During normal operation, the VCXO 106 supplies a reference clock (C0) signal 110 to main PLL 104. The main PLL 104 then generates a plurality of output clocks that supplies clocking to on-chip devices D1, D2, D3, and D4. In this arrangement, a significant amount of power is consumed by the PLL 104 and on-chip devices D1, D2, D3 and D4. During standby mode when on-chip devices D1, D2, D3 and D4 are inactive, the main PLL 104 may be disabled and the reference clock 108 may be supplied to devices D5, D6 and D7. The reference clock 108 is derived from the VCXO 106 and is tapped off from the reference clock (C0) signal 110 that is supplied to the main PLL 104. Notwithstanding, even though the main PLL 104 is disabled, a significant amount of power is still drawn by the external voltage controlled crystal oscillator (VCXO) 106 during stand-by mode. This causes the batteries in mobile access devices to drain at a much faster rate. Accordingly, the batteries must be charged or changed more frequently.

Further limitations and disadvantages of conventional and traditional approaches will become apparent to one of skill in the art, through comparison of such systems with some aspects of the present invention as set forth in the remainder of the present application with reference to the drawings.

BRIEF SUMMARY OF THE INVENTION

Certain embodiments of the invention may be found in a method and system for generating clocks for standby mode operation in a mobile communication device in a mobile communication device. Aspects of the invention may provide a method for reducing power while in standby mode, which may comprise monitoring for an occurrence of at least one event requiring a transition out of a standby mode while utilizing a lower frequency, less accurate, and low power standby clock signal while operating in the standby mode. In response to receiving at least one event, a first and/or a second clock signal may be enabled, which has higher frequency and better accuracy and consumes more power than the low power clock signal. After receiving the event, an identity of the received event may be determined. If the first and/or second clock signal is enabled, it/they may be disabled in order to enter the standby mode.

In response to receiving at least one event requiring a transition back to the standby mode, transitioning back to the standby mode utilizing the low power standby clock signal while in the standby mode. The first clock signal and/or the second clock signal may be consumed by at least one processing device, which may be, for example, a main processor. The first clock signal may be generated by an off-chip clock source, which may be, for example, a voltage controlled crystal oscillator (VCXO). The second clock signal may be generated by an on-chip clock source, which may be, for example, a main phase lock loop.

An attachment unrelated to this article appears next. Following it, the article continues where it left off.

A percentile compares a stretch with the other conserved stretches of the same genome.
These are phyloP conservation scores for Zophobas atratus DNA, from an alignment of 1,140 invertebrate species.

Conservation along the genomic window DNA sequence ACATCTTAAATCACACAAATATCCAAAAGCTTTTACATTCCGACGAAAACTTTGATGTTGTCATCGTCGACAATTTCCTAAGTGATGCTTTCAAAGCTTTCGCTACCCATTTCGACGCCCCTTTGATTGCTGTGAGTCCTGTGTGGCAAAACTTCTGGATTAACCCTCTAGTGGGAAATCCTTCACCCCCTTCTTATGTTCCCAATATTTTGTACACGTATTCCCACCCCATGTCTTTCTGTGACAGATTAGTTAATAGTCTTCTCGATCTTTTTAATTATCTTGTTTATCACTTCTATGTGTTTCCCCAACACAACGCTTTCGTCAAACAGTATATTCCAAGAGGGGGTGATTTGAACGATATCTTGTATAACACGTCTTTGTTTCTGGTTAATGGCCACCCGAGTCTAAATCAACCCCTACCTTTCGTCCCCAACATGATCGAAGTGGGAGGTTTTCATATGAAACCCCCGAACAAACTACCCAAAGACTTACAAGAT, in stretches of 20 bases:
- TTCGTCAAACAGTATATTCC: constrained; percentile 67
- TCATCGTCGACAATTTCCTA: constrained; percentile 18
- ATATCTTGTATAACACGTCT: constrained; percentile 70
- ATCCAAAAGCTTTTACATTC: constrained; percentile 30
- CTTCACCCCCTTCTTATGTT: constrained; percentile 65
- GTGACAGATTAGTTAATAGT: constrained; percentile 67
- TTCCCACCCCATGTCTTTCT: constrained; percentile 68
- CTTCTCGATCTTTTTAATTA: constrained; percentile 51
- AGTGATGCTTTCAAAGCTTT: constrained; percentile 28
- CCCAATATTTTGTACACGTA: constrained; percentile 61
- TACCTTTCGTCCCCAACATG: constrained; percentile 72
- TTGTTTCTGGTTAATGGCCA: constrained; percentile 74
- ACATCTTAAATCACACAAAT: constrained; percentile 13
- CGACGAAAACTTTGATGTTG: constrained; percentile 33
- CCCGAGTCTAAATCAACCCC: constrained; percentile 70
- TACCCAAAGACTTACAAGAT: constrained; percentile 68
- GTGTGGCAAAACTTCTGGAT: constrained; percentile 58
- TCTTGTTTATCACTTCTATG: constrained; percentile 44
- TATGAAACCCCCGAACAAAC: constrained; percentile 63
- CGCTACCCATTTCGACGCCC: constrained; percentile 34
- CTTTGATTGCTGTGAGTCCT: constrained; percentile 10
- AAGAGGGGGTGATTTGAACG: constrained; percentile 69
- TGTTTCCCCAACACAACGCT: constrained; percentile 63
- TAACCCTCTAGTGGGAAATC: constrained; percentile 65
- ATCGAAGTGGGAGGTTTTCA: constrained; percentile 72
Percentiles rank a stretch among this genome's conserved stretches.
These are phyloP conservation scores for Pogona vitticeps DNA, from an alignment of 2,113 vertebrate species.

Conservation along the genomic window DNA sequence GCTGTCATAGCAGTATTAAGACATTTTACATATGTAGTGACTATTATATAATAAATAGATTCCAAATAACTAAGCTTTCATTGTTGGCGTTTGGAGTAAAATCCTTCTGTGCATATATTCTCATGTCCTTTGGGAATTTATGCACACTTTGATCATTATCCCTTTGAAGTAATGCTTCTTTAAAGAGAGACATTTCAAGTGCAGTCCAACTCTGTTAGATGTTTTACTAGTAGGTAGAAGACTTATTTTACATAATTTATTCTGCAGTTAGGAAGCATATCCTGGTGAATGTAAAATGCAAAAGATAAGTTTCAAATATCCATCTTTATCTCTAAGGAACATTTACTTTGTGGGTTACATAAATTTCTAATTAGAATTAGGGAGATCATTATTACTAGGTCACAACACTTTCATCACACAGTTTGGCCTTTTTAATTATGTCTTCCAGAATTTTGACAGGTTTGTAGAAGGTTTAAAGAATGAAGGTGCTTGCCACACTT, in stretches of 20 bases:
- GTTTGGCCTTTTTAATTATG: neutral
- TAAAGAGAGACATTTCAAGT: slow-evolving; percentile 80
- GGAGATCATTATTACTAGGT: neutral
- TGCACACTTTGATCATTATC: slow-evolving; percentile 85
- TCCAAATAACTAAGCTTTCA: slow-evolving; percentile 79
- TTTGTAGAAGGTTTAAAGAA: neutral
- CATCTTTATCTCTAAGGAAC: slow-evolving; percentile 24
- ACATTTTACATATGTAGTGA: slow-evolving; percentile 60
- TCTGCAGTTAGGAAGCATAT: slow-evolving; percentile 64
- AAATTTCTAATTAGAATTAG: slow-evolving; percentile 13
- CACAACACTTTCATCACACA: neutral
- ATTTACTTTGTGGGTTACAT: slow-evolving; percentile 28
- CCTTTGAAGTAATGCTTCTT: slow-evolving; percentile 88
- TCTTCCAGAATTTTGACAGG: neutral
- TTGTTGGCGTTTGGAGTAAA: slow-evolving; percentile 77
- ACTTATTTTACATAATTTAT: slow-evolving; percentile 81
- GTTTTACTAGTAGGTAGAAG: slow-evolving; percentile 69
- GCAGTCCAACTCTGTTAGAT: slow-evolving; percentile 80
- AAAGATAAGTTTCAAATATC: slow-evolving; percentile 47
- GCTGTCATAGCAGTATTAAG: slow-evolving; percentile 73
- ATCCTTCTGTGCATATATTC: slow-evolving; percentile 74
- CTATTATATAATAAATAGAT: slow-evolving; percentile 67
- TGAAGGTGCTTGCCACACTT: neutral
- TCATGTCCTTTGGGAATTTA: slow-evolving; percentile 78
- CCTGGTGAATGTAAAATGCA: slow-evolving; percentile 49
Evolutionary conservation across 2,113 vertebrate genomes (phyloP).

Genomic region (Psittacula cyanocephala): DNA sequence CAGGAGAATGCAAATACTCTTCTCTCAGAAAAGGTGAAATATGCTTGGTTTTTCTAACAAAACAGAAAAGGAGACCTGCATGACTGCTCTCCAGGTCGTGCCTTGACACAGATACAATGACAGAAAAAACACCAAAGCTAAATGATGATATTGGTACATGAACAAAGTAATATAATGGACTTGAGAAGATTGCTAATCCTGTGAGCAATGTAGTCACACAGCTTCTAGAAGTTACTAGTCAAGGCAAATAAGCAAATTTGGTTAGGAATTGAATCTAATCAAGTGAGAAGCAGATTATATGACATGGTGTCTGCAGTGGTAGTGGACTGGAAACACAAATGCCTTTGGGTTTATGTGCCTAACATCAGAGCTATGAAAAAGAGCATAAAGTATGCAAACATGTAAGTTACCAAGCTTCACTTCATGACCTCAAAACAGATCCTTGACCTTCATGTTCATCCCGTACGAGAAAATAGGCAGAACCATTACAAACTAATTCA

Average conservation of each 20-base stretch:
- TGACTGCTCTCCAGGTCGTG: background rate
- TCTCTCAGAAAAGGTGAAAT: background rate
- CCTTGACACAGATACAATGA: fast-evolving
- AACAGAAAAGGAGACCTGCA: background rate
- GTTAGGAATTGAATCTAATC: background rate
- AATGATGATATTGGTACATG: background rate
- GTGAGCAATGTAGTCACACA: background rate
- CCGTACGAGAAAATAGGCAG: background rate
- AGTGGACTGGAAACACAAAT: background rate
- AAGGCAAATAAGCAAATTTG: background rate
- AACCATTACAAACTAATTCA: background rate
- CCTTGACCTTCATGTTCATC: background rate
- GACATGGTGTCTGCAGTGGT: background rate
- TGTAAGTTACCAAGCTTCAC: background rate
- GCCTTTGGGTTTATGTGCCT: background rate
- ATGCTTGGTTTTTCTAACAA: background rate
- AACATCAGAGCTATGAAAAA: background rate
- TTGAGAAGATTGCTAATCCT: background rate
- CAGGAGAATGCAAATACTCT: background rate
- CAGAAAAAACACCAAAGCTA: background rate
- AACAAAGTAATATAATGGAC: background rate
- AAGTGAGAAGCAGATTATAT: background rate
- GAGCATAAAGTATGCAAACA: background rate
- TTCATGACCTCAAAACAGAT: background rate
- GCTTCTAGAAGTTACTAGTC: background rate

Another embodiment of the invention may provide a machine-readable storage, having stored thereon, a computer program having at least one code section executable by a machine, thereby causing the machine to perform the steps as described above for generating a clock signal for standby mode operation in a mobile communication device.

Another embodiment of the invention provides a system for reducing power while in standby mode. The system may comprise at least one processor that monitors for an occurrence of at least one event that requires a transition out of the standby mode while utilizing a low power standby clock signal while in the standby mode. In response to receiving at least one event, the processor may determine an identity of the received event and may enable a first and/or a second clock signal that consumes more power than the low power standby clock signal.

The processor may be adapted to disable the first and/or the second clock signal if the first and/or second clock signal is enabled and it is necessary to enter the standby mode. The low power standby clock signal is utilized while in the standby mode. In response to receiving at least one event requiring a transition back to the standby mode, the processor may transition back to the standby mode, which utilizes the low power standby clock signal while in the standby mode. The processor may be adapted to consume the first clock signal and/or said second clock signal while it is not in the standby mode. An off-chip clock source such as a voltage controlled crystal oscillator (VCXO) may be utilized to generate the first clock signal. An on-chip clock source such as a main phase lock loop may be utilized to generate the second clock signal.

These and other advantages, aspects and novel features of the present invention, as well as details of an illustrated embodiment thereof, will be more fully understood from the following description and drawings.

BRIEF DESCRIPTION OF SEVERAL VIEWS OF THE DRAWINGS

FIG. 1 is a block diagram of an exemplary system that may be utilized to minimize the amount of power that is consumed.

FIG. 2 is a block diagram of an exemplary system that may be utilized in connection with generating clocks for standby mode for a mobile communication device, in accordance with an embodiment of the invention.

FIG. 3 is a flow chart illustrating exemplary steps that may be utilized for switching clock signals during a standby mode operation in a communication device in accordance with an embodiment of the invention.